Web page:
The Calgary Flames are heading into the 2023–24 season with almost the exact same defence corps as last season. The only difference being the minor acquisition of Jordan Oesterle due to the retirement of Michael Stone and the unfortunate situation Oliver Kylington is dealing with.
With the defence looking practically identical, don’t expect too much to be different from last year. Here is how I’d assess each defenceman in terms of expectations in production and outputs.
Asking how MacKenzie Weegar’s season went last year would give you a range of answers. Some would say he struggled due to his lack of points while most will say his defensive play made him great. Weegar missed only one game last season and in those 81 games, he had 31 points.
For each defender, we will look at that their impact chart from HockeyViz.com.
This chart does a pretty good job of telling how Weegar’s season went. At 5v5, he had bad results offensively only really generating shots from the bottom half of the zone. Moving to the defensive end, we can see where Weegar shined. He was among the best at 5v5 defence, defending high-danger areas tremendously. His special team results were also eerily similar to his 5v5. When we look at his sG (a stat similar to WAR), we can see once again that his defence gave him points while his offence made him drop.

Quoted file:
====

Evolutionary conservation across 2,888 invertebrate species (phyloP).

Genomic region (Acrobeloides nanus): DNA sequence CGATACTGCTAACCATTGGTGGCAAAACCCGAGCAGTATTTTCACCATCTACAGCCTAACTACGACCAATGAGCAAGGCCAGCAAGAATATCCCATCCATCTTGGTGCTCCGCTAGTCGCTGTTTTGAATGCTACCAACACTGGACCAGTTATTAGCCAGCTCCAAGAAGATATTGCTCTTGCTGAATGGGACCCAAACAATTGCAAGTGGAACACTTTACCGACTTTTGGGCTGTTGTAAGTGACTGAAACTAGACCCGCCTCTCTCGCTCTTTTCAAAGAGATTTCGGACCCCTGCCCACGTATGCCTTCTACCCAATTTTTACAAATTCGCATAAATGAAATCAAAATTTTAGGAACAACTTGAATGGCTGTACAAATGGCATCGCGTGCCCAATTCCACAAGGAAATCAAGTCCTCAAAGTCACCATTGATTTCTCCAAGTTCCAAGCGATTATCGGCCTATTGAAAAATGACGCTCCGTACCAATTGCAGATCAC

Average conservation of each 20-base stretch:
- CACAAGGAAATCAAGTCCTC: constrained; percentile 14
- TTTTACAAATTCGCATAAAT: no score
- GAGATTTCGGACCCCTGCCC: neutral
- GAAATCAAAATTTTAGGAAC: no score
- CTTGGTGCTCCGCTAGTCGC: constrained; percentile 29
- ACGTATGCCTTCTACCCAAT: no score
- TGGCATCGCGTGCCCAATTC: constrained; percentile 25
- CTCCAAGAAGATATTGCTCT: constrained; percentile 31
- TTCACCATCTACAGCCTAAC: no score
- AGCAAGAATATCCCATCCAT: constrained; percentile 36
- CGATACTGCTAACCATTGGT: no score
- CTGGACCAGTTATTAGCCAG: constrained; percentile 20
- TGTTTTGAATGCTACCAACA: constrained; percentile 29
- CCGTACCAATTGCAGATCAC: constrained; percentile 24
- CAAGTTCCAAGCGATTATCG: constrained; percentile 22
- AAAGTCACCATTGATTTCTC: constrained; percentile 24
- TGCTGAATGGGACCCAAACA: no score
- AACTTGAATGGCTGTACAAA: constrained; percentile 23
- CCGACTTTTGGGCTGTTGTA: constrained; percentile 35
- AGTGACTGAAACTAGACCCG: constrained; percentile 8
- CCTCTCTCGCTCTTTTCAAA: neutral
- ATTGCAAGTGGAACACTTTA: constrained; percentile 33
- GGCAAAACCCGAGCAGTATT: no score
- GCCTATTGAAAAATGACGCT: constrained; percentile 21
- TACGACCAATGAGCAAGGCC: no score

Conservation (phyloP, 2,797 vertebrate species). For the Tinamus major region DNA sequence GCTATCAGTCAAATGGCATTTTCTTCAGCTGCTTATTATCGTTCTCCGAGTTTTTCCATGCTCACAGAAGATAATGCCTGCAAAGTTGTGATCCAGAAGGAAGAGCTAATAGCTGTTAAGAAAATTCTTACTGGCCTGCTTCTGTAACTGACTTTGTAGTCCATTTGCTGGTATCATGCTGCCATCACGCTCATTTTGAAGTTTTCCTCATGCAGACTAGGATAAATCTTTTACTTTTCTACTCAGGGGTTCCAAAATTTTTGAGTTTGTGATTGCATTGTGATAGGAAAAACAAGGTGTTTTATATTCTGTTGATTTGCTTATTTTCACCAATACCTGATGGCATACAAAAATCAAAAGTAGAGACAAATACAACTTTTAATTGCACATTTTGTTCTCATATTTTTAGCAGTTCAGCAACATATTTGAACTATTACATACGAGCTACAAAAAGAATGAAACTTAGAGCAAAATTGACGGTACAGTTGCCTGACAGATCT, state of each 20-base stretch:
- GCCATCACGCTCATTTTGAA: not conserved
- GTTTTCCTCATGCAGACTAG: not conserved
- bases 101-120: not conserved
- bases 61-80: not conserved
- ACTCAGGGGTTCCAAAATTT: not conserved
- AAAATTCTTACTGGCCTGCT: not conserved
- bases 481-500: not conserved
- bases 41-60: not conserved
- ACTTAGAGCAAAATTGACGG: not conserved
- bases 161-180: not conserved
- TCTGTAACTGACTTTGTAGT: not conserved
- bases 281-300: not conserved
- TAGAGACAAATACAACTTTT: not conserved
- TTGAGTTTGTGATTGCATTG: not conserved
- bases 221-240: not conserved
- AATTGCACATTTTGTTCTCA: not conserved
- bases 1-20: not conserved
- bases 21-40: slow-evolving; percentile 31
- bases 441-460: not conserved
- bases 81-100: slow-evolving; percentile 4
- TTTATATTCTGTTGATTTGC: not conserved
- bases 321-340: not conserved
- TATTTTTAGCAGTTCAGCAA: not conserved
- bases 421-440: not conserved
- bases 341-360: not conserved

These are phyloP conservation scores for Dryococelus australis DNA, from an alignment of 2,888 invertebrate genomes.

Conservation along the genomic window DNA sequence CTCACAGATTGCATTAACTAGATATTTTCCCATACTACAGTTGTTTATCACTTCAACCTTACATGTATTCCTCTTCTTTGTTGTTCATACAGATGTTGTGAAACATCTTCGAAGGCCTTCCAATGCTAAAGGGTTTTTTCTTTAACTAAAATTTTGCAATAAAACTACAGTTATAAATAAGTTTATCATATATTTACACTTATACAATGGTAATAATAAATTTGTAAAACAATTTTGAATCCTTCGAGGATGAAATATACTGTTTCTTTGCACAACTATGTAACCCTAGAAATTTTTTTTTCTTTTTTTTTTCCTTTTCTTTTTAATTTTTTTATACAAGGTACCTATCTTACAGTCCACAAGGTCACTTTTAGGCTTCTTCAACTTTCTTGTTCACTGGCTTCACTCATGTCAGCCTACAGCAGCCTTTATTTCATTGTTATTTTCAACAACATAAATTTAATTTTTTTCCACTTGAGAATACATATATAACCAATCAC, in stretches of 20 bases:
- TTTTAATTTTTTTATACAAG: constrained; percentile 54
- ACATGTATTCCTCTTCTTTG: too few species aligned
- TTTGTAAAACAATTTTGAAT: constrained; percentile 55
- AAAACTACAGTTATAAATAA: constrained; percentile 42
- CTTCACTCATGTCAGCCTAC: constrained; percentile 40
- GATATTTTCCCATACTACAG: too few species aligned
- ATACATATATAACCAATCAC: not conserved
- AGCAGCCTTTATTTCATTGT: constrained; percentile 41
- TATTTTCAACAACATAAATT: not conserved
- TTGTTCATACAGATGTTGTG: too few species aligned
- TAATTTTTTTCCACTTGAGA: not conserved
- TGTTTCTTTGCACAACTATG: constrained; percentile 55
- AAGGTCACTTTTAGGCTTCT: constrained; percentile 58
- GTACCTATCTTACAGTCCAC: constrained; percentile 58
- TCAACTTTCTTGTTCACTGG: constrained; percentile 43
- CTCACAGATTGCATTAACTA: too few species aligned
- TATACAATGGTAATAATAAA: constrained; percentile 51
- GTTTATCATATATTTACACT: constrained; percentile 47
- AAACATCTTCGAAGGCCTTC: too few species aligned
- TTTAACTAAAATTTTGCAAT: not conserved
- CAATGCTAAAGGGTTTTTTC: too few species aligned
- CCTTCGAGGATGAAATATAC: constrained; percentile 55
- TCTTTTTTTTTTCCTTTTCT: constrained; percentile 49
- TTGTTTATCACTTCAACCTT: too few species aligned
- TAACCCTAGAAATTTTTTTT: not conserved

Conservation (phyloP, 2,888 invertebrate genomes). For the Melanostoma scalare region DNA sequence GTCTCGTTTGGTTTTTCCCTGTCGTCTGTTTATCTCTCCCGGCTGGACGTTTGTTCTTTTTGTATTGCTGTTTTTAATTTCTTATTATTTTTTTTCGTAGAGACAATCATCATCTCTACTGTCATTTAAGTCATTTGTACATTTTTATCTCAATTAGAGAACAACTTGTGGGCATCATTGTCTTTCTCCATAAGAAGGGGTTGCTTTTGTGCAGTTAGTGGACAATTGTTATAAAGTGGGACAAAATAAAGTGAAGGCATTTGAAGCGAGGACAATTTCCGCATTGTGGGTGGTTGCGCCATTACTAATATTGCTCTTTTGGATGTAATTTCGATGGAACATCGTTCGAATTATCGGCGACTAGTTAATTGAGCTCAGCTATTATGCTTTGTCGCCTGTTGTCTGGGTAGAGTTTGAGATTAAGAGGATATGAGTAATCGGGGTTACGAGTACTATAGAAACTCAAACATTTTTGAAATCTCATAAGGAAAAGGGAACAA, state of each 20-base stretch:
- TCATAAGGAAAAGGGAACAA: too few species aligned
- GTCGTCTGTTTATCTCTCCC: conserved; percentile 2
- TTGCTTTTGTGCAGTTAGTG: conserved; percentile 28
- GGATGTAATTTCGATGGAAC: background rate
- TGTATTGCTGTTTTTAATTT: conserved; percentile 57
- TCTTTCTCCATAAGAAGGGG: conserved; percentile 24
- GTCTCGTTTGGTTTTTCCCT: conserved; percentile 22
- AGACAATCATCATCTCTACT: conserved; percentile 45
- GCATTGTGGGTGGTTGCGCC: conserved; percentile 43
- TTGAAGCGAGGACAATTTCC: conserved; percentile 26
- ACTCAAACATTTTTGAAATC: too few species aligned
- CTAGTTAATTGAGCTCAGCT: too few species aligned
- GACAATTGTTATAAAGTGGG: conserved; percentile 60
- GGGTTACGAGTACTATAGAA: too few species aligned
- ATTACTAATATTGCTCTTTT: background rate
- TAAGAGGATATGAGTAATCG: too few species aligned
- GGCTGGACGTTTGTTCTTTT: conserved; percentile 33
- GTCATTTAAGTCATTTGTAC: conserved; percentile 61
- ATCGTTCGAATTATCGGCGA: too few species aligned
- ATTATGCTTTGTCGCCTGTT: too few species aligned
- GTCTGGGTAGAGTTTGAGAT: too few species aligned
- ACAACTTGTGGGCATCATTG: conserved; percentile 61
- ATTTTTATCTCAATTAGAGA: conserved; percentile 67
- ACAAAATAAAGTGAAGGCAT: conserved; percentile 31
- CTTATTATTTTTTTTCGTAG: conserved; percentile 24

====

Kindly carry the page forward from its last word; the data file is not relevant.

Weegar will likely get more offensive use under new head coach Ryan Huska and get back to that true two-way form he had in Florida. Expect him to score 35–45 points while still having amazing defensive play.
Rasmus Andersson has come a long way since his struggles in the bubble season. He blossomed into a top-pairing defenceman and has had two almost identical seasons. In 79 games, he scored 11 goals and 49 points, only one fewer point from his 50 in 2022–23. These seasons were so similar it’s hard to say which would be the best of his career so far. I’d lean to last year solely because of the seven more goals.